And having these initiatives facilitated by a public and private partnership is critical to bettering a world in need. As the Initiative for Global Prosperity explained, “the well-being of our world is based on fostering the values of resilience, community, harmony, and dignity.”

The winners of the Global Maker Challenge will be announced in Yekaterinburg, Russia in July.

Consensus 2019: Blockchain’s Biggest US Conference Sees Increased Legal Oversight Coming

Originally published on The Legal Executive Institute.

By Joseph Raczynski

 

NEW YORK — The fifth annual Consensus — the preeminent cryptocurrency and blockchain conference powered by CoinDesk — wrapped a rousing three-day event in mid-May that produced several legal-leaning themes in the ever-mingling world of technology and the law.

On the anti-money laundering (AML) front, Sigal P. Mandelker, Under-Secretary for the US Treasury Department’s Terrorism and Financial Intelligence unit, cited several salient points around cryptocurrency. First, he said, there is a need for more guidance from regulatory agencies.

 

Since 2013, the Financial Crimes Enforcement Network (FinCEN) has received more than 47,000 suspicious activity reports (SARs) that mention bitcoin or virtual currency with half of these filed by virtual currency exchangers or administrators themselves. If your institution forgoes more robust Know Your Customer (KYC) rules for anti-money laundering efforts, you could be significantly impacted. The positive, Mandelker noted, was that forthcoming Financial Action Task Force (FATF) guidance could arrive as early as June which will help crystalize how to handle cryptocurrency in the AML quagmire.


Around cryptocurrency, there is a need for more guidance from regulatory agencies.


The Consensus conference also demonstrated that avid interest in understanding the blockchain space persists. While I have spent the better part of the last three years discussing blockchain and cryptocurrency with law firms of all sizes in the US, the UK, the UAE, and Australia, the thirst for learning is not quenched.

 

Steve Quirk, TD Ameritrade’s executive vice president for trading and education, spoke candidly that the interest in this area spans across all generations. He noted that attendance has been “off the charts” at the bitcoin education events facilitated by TD Ameritrade, which is exactly what I have found when presenting to law firms and corporate counsel. Within the legal ecosphere, lawyers seek to know more about the technology around blockchain, and what impact it will have on their clients and their business.

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The SEC Weighs In on IEO

Another theme emerging at Consensus was the eager discussion concerning Initial Exchange Offerings (IEOs) which is similar to Initial Coin Offerings (ICOs), but in this instance the cryptocurrency exchange is the one responsible for running the financials.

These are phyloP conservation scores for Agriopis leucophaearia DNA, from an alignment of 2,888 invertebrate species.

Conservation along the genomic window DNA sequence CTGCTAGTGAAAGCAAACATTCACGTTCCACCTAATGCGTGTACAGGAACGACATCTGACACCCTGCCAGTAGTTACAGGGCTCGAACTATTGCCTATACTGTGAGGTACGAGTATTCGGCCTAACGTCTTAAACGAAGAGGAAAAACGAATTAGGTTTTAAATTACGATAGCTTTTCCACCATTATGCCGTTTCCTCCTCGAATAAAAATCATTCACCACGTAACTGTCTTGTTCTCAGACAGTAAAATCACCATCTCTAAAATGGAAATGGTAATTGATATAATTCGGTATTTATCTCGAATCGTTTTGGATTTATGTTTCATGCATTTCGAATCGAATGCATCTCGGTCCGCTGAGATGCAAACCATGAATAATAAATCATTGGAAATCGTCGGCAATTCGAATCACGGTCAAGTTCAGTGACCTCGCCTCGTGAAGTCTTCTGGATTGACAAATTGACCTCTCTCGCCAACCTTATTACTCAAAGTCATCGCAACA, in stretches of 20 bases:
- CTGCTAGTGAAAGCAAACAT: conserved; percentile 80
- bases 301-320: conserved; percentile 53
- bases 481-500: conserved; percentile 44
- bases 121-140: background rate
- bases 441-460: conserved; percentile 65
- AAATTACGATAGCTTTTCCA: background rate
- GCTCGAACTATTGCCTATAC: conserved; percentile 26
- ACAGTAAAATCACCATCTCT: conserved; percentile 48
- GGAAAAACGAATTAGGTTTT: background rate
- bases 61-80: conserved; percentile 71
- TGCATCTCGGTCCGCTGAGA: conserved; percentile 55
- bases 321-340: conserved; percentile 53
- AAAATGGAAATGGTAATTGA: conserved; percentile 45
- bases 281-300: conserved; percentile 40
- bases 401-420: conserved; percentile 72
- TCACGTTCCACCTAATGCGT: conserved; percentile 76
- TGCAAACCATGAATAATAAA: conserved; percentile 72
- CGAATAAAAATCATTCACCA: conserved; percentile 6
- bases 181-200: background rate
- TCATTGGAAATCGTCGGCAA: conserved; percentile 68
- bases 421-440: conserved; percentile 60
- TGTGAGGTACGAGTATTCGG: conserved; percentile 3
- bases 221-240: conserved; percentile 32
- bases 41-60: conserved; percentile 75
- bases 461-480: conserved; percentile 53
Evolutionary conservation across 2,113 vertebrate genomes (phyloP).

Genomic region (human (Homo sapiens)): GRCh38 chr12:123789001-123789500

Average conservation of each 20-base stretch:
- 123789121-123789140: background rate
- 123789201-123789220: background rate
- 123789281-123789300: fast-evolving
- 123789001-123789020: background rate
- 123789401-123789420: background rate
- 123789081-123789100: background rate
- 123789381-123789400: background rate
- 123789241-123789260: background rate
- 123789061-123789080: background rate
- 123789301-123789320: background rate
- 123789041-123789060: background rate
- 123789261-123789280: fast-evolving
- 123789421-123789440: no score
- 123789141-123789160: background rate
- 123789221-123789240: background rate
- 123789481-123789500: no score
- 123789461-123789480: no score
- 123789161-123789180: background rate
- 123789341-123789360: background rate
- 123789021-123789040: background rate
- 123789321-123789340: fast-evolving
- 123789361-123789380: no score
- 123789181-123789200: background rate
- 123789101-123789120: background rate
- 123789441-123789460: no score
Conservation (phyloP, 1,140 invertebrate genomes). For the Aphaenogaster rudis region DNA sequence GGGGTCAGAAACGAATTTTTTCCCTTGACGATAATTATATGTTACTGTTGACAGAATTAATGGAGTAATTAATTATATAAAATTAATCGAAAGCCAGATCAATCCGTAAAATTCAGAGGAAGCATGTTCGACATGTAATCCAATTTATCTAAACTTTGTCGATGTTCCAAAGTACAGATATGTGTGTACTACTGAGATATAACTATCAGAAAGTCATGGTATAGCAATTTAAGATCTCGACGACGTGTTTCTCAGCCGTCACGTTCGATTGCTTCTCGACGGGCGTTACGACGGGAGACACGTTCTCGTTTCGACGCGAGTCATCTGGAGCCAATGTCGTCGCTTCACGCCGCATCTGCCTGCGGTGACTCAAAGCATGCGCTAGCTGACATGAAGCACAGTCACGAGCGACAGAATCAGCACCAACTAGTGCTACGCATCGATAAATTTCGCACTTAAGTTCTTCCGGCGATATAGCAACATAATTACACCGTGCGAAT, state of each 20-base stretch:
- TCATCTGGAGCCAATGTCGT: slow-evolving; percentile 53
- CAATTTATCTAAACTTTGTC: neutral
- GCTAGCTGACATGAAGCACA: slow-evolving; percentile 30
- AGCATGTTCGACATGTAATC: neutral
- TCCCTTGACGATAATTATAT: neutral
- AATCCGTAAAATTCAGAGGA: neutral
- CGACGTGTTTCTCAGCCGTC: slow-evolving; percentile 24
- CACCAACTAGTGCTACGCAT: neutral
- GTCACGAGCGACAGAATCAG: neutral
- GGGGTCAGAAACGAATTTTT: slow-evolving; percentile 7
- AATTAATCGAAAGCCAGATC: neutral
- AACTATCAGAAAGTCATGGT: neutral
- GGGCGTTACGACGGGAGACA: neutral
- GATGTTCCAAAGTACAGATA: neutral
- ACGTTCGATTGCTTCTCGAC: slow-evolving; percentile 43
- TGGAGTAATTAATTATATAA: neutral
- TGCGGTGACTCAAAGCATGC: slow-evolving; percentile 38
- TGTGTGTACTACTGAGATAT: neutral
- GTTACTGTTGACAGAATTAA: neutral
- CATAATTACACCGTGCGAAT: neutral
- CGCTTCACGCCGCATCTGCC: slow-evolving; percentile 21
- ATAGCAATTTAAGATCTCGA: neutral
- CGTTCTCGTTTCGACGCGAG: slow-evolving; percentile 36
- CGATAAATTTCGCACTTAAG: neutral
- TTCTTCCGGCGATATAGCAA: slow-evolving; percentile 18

The US Securities and Exchange Commission (SEC) weighed in on this frothy topic, as Valerie Szczepanik, the SEC’s Senior Advisor for Digital Assets and Innovation, made it abundantly clear that these IEOs fall under the oversight of the SEC. These crypto-exchanges which facilitate token sales likely meet the legal definition of securities dealers if the issuer or any of the buyers are based in the US, she explained.

 

So again, we could see a flood of business move outside of the US — however, some exchanges balk at this threat, noting that it’s very similar to the run up of the ICO market. To comply in the US, the exchanges need to follow the same procedures for registration and licensing requirements as do broker-dealers, alternative trading systems (ATS), or national securities exchanges. Forgoing those steps, any IEO who promotes or sells such tokens will find themselves in the SEC’s direct line of fire.

 

There were several other themes likely to impact the legal industry in the coming years that were brought up at Consensus. For example, so-called “stable coins” were discussed in detail at multiple sessions. Stable coins are cryptocurrencies designed to minimize volatility, usually by pegging them to another asset, like US dollars or other cryptocurrencies. It is feasible that real estate transactions — or indeed, transactions for any financial agreement — could be executed using these more stable digital assets.


Internet 3.0 is here, and that rests on the Internet of Value, which is built on a distributed ledger.


Another concept being talked about was “staking”, or the evolution of cryptocurrency mining and the confirmation that transactions are legit on a blockchain. This confirmation is changing from the energy-intensive Proof of Work to Proof of Stake, in which those who wish to confirm transactions stake a large sum of tokens or money on a blockchain. Then, if they try to cheat the system or confirm erroneous transactions, they face the prospect of losing their stake. This will be a bourgeoning area for lawyers to aid users and companies because we will see many tokenized systems placed into custody for management, with these details baked into smart contracts.

 

As the conference came to close, ConsenSys founder Joe Lubin discussed the evolution through which we currently are being catapulted. Internet 3.0 is here, he said, and that rests on the Internet of Value, which is built on a distributed ledger.

 

This new trustless state, is a far cry from our current Internet, he added, which was built “in naive times” which has left us “running our economy on a network that was built by academics to trade research papers.”

 

Today’s new trustless environment is going to require skilled lawyers to navigate a concept where distribution of information is decentralized and increasingly self-executing.